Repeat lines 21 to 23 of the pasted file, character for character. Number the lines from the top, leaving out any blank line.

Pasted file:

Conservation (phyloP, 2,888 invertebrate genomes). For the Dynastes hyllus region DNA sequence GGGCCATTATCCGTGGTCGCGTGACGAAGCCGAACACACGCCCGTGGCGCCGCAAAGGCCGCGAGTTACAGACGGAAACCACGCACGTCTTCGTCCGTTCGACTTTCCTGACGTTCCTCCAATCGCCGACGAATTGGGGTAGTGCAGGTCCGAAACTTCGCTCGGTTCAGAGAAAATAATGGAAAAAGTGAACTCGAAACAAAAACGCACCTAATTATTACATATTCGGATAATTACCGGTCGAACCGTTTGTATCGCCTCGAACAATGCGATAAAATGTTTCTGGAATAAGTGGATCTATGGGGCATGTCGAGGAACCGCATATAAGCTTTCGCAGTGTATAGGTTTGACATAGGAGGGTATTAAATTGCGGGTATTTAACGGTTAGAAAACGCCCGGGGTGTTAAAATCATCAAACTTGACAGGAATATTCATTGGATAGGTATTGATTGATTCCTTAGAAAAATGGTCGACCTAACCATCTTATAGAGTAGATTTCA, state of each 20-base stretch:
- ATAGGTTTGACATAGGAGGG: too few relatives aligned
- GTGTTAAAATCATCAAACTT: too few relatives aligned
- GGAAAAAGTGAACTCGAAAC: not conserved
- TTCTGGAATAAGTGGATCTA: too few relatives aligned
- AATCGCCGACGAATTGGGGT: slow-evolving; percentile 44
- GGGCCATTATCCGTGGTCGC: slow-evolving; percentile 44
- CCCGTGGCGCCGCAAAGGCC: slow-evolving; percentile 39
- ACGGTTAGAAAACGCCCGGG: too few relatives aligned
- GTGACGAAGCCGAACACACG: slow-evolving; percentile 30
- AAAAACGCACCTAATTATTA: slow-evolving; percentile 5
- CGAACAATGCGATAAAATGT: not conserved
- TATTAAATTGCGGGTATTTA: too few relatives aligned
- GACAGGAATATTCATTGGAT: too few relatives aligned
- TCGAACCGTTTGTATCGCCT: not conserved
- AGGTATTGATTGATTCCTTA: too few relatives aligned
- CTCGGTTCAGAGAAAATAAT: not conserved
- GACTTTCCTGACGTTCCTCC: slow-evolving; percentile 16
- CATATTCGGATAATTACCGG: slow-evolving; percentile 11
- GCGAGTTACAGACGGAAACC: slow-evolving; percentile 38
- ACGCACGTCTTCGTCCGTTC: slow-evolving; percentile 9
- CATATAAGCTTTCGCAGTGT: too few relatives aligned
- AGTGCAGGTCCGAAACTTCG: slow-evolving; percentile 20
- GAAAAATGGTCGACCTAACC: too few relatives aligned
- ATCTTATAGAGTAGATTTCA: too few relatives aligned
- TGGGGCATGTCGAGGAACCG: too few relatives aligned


- ACGCACGTCTTCGTCCGTTC: slow-evolving; percentile 9
- CATATAAGCTTTCGCAGTGT: too few relatives aligned
- AGTGCAGGTCCGAAACTTCG: slow-evolving; percentile 20